Picking the best gun depends largely on where you live.
For many, an essential component of a good bug-out bag is a good bug-out gun. When someone speaks of "bugging out," they're referring to a dependable strategy for fleeing to safety for any number of reasons, which could be on foot or in a vehicle.
Other preppers have specific go-bags for specific scenarios like a natural disaster, civil unrest, power grid failure or simple societal collapse. The one thing they all have in common is firearms with enough spare ammo to last a while.
If folks live in rural areas, a bug-out gun tends to be something that serves any purpose, such as hunting or self-defense . To that end, a semi-auto carbine is often the best choice. Some prefer a semi-automatic gun that fires a common caliber, either 5.56 for small game or .308 Win / 7.62 NATO for medium and large game.
Others will carry something like a standard AR and perhaps a .22LR survival rifle or pistol for small-game hunting.
Some like a gun that falls somewhere in the middle, like a semi-auto carbine chambered in a pistol caliber like 9mm, .45 ACP or 10mm. Some even have the added convenience of using Glock magazines for the same caliber, which makes pairing a 9mm PCC with a Glock 19 an easy choice to make for your survival armory.
Survival rifles that can be easily assembled and disassembled without tools, or takedown guns that can easily be disassembled into two pieces, are popular choices. If someone is packing a revolver and a carbine, a lever-action chambered in the same caliber as the wheelgun is a setup from the Old West days that still holds up today.
Today, high-quality lever-action rifles with plenty of modern features are available from Marlin and Henry Repeating Arms. A lever gun in .44 Magnum is extremely effective and can also shoot lighter .44 Special loads. Same goes for the .357 Magnum and .38 Special.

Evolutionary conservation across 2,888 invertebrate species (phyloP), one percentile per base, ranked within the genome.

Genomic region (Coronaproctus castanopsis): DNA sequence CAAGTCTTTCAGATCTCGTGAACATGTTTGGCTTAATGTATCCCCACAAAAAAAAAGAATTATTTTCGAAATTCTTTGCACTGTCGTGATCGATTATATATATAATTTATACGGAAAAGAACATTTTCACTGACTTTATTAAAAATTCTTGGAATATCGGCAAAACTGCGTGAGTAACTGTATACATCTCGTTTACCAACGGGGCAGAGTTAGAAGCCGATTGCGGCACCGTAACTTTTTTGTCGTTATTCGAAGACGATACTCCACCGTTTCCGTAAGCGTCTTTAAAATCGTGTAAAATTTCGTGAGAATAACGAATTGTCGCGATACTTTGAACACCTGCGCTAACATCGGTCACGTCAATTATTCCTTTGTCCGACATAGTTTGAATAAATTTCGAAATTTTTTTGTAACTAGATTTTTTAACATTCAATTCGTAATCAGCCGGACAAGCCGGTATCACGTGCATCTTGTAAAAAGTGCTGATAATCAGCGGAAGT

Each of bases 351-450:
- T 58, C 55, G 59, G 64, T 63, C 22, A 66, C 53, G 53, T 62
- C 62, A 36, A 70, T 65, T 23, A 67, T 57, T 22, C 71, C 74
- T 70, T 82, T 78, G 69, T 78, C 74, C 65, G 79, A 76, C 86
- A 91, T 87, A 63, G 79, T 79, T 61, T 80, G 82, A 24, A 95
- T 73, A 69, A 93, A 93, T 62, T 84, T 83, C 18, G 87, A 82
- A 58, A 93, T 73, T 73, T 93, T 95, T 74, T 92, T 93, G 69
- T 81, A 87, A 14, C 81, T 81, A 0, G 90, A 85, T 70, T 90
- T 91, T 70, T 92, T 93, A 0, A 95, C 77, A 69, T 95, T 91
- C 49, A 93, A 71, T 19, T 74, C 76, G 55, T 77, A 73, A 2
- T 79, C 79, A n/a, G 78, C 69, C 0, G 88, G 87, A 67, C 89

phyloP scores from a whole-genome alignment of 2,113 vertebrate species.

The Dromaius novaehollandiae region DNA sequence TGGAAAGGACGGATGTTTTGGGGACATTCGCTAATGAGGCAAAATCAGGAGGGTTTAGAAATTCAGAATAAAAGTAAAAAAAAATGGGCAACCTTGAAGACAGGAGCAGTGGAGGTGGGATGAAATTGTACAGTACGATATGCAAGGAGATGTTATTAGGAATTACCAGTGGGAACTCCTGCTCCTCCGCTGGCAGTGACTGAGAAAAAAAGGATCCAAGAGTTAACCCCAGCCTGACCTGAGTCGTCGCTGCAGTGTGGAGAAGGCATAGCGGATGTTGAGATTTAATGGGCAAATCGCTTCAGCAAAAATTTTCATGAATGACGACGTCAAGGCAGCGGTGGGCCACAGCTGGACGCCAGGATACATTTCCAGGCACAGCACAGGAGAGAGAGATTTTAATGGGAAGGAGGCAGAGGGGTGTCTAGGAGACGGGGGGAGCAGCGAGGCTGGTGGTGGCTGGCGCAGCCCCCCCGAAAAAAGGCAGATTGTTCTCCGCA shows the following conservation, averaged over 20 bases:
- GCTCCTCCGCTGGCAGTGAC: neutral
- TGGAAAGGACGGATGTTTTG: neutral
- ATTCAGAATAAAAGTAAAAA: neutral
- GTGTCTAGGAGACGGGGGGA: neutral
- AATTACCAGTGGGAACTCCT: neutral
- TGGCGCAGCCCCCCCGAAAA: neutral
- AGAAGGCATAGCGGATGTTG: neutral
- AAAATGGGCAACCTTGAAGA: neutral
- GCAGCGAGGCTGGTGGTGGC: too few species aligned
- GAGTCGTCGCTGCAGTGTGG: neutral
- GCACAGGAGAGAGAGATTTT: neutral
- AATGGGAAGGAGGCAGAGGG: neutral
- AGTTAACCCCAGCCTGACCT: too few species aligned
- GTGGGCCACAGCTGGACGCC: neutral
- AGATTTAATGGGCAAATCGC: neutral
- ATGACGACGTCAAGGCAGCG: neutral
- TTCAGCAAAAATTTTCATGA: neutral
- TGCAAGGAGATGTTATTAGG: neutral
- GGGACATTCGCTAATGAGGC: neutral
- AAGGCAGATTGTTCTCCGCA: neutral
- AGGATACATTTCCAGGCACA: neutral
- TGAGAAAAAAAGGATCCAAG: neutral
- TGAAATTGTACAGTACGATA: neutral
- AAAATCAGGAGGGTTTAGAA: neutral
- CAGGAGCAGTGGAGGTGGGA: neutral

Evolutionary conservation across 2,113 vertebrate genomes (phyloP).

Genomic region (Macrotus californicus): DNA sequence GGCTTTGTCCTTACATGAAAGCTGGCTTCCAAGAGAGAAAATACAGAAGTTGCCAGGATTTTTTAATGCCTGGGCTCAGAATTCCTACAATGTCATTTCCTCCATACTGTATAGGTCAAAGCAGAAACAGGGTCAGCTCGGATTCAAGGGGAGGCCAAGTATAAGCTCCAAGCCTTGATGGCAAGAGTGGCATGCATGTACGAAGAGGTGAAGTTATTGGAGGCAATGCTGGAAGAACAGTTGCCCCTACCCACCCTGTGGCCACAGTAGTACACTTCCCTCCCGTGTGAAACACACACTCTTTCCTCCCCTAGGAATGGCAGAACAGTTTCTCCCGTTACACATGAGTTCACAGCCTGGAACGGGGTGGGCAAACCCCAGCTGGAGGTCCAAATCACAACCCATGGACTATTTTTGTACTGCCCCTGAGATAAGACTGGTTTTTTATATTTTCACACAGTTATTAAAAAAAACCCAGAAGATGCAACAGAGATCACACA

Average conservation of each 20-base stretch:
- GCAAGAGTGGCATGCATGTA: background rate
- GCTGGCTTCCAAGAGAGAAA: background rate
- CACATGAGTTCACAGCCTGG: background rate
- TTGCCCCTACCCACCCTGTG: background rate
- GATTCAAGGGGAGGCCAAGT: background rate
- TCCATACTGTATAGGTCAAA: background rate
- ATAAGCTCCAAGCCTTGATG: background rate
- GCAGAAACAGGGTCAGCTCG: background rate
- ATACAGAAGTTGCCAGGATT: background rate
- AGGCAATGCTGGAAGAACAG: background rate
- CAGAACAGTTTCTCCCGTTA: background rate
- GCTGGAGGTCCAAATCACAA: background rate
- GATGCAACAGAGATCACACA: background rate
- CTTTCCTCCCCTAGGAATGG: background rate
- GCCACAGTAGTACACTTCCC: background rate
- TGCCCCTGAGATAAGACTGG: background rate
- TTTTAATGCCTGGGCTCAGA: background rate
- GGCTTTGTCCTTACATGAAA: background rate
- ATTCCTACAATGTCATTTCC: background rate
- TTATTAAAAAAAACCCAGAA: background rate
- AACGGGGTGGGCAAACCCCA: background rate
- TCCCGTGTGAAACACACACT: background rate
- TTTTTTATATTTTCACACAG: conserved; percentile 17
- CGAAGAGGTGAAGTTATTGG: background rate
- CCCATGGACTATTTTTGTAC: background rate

For people living in a lot of wide-open country, a long-range firearm might be more appropriate. A good scoped bolt-action rifle is hard to beat for far-off threats and big game, but something a little more nimble is also needed for smaller game and defense.
For folks in more urban settings, a handgun is the best bug out gun. They don't take up much room, are easy and light to carry and conceal when necessary, and most modern pistols come standard with 20-round magazines.
Folks who practice concealed carry will undoubtedly bring their CCW pistol, and possibly an additional firearm.
Caliber choice is a big deal. No matter what, when SHTF, the first things to fly off the shelves, as we've learned, are toilet paper and ammunition. Most people like their bug-out guns to be chambered for calibers used by local law enforcement and the military. The logic is, the spare ammo one is most likely to find in post-disaster circumstances will be cast-offs of police or military handguns and long guns.
Carbines and rifles are versatile and capable of hitting targets at long distances, while handguns are great for close-range encounters. Even though ammunition is physically bigger and heavier, shotguns are decent options as well. They offer plenty of firepower at close range, and can be effective at ranges longer than most people think—certainly farther than a 9mm pistols with accuracy. A simple Mossberg 500 can serve a host of needs and a Kel-Tec KS7 is easy to carry and has a seven-round mag tube.
Whatever you choose to add to your survival kit, even a single-shot rifle or shotgun and one round of buckshot is better than having nothing. If you can choose your bug-out gun, smart survivalists focus on versatility, durability, hunting ability and personal defense. And, don't forget to pack spare ammunition and spare mags with your survival guns and your survival gear.
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